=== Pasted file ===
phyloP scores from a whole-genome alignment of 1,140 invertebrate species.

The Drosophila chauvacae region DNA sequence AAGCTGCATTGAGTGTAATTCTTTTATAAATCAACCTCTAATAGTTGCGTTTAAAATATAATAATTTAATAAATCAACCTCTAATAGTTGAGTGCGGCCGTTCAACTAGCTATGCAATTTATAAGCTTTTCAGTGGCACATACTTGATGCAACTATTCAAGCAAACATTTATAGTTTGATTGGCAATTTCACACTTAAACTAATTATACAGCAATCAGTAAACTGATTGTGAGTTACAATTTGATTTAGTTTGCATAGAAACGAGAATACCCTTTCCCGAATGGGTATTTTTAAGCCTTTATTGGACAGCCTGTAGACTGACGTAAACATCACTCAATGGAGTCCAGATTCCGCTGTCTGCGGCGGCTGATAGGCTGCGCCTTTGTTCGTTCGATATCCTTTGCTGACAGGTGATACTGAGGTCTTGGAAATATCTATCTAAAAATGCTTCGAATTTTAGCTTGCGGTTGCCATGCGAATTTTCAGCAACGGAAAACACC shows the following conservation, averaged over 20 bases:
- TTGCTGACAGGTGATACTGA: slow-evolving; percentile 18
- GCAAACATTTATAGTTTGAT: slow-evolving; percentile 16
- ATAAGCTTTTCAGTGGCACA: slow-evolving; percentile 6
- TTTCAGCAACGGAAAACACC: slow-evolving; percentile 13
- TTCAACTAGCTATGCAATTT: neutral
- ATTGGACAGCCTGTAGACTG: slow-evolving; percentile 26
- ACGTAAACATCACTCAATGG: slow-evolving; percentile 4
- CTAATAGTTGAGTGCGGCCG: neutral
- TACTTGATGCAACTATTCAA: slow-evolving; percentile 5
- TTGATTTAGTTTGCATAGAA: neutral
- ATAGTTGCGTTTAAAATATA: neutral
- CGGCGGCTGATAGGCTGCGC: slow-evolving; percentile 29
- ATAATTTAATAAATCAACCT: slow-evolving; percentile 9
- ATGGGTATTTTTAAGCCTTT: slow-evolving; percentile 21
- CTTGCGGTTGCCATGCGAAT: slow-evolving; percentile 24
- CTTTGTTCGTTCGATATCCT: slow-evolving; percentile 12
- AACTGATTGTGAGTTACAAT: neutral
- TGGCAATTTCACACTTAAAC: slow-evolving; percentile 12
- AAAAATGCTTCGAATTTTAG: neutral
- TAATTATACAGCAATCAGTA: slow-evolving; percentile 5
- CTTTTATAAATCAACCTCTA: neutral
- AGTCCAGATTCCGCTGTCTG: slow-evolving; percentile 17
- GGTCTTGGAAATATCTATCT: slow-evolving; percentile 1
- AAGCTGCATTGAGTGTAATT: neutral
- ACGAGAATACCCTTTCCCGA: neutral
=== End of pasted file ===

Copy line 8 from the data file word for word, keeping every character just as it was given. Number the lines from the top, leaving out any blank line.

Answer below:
- ATTGGACAGCCTGTAGACTG: slow-evolving; percentile 26